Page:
Security operations expert, Leon Ward, VP of Product Management, ThreatQuotient, says it’s time to get real about the people side of cybersecurity automation.
In security, we are very used to talking about features and functions in the tools we use. When it comes to measuring the positive impact of what we spend on cyber, in terms of both people and equipment costs, we tend to be equally abstract- for years, ‘mean time to detection’ and ‘mean time to resolution’ have probably been the two most widely-used metrics for cybersecurity progress, and measuring the number of security incidents handled is still probably how the CISO tracks his team’s contribution to the organisation.
But no longer. Today we need to start thinking about measuring cyber’s impact in completely new ways – or to be more accurate, concepts new to us in IT security but already very familiar to our colleagues in HR; with terms that seem very far from threat intelligence, such as wellbeing, inclusion and creating psychologically safe spaces.
Why ‘EX’ is becoming more important
In non-IT parts of the workplace, the shorthand for such approaches and employment policies comes under the umbrella term EX – employee experience, which has been defined by Gartner as the way in which employees internalise and interpret the interactions they have with their organisation, as well as the context that underlies those interactions.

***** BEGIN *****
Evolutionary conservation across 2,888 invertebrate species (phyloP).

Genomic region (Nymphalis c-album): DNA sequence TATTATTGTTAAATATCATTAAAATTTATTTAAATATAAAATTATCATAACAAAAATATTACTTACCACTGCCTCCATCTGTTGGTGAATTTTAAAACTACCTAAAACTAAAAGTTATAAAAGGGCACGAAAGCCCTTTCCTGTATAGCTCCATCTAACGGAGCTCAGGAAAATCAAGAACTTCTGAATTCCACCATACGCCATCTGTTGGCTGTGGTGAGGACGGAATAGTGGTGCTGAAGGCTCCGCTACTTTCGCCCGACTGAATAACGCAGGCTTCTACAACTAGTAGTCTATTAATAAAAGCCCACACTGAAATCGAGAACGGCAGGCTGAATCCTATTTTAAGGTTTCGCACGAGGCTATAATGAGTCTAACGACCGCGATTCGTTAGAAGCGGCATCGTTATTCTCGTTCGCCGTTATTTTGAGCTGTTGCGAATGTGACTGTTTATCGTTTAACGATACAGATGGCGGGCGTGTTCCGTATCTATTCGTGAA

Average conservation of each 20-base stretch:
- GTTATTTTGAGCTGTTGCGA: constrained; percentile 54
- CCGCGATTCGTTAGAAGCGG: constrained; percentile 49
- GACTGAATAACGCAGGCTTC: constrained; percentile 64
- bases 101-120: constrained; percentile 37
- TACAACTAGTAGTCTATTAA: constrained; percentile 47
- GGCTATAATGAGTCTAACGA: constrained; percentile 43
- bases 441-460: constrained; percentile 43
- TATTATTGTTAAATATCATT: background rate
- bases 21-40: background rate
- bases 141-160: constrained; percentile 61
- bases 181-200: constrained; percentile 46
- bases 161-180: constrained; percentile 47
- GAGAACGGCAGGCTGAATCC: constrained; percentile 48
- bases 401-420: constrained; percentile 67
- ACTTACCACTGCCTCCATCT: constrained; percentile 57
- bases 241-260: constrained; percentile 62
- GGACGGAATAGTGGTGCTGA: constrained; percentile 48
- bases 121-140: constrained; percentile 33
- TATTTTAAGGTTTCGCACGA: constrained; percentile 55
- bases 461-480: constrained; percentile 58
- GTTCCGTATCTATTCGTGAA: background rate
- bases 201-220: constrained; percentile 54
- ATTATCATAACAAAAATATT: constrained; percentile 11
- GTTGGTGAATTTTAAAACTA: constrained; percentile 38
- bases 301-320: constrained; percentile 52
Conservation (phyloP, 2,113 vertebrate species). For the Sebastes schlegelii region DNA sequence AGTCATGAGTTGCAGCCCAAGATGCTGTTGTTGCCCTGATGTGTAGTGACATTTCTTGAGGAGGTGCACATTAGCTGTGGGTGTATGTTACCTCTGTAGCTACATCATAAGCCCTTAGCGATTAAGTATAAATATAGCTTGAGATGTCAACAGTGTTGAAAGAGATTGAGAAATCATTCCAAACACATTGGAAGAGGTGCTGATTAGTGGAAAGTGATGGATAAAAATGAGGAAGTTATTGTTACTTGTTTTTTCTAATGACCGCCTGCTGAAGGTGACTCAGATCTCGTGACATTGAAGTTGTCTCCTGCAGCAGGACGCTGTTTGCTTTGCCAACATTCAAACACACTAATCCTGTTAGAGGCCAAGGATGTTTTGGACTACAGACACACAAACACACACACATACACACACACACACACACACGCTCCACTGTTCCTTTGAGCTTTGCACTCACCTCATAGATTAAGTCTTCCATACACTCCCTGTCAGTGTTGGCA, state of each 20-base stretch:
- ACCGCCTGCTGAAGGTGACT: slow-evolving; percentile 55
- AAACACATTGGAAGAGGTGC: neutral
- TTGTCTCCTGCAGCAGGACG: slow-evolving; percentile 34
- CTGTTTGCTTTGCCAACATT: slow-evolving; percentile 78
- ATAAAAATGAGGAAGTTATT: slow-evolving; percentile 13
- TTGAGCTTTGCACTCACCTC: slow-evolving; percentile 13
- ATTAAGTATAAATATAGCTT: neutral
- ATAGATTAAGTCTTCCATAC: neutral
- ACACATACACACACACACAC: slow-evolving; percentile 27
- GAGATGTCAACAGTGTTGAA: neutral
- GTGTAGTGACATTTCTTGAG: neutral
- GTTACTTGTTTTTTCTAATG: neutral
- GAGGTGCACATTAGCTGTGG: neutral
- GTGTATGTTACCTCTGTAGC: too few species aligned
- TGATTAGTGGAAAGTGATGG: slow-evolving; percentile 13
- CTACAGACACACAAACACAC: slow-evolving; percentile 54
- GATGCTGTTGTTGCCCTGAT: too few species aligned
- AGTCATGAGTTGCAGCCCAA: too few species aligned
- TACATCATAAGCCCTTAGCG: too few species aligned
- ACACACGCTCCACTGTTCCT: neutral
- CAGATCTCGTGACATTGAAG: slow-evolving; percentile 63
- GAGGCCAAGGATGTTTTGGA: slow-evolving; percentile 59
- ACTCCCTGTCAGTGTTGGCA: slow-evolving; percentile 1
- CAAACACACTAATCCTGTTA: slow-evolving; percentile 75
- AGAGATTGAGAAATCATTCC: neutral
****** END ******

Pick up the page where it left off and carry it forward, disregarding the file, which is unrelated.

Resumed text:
What makes the extension of CISO thinking into this area even more remarkable is that it’s in the context of cybersecurity automation – defined as the provision of real-time detection, rapid response and proactive defence tools, so making systems that can help protect us at scale and which optimise many of the routine tasks human security practitioners get asked to do.
Security automation is still a relatively new part of the wider cybersecurity armoury, which explains why it’s not as big a spending priority for Chief Security and Information Officers, as other cyber tools with a 2023 market size of US$9bn (though set to grow to US$17bn by 2028). However, interest is rapidly rising, as we start to see how we need to be able to operate at cloud-level scale and Machine Learning speed to cope with the evolving sophistication of security threats.
And so far, it’s been hard to measure security automation ROI. I can measure ROI (return on investment) by automating workflows in a business process; tasks are completed faster and cheaper. But if automation just keeps everything going without interruption, is that enough of a KPI?
Is the real ROI for a tech product how good it makes the user feel?
Well, now we have a better KPI. For the last three years, here at ThreatQuotient we have been polling cyber teams about their experiences, and this year we talked to 750 senior cybersecurity professionals in the UK, US and Australia from big organisations in verticals from central government to retail and financial services.
We found lots of interesting statistics, but for the first time we found respondents putting the HR and people side of cyber ahead of other aspects. This starts with the top three challenges facing cybersecurity teams being framed as insufficient budget, growing regulatory and compliance challenges – but also high team churn rates. Even more strikingly, employee satisfaction and retention has become the main metric for assessing cybersecurity automation ROI for more than 60% of the survey respondents – outweighing those older ‘mean time to resolution’ measures we have always utilised.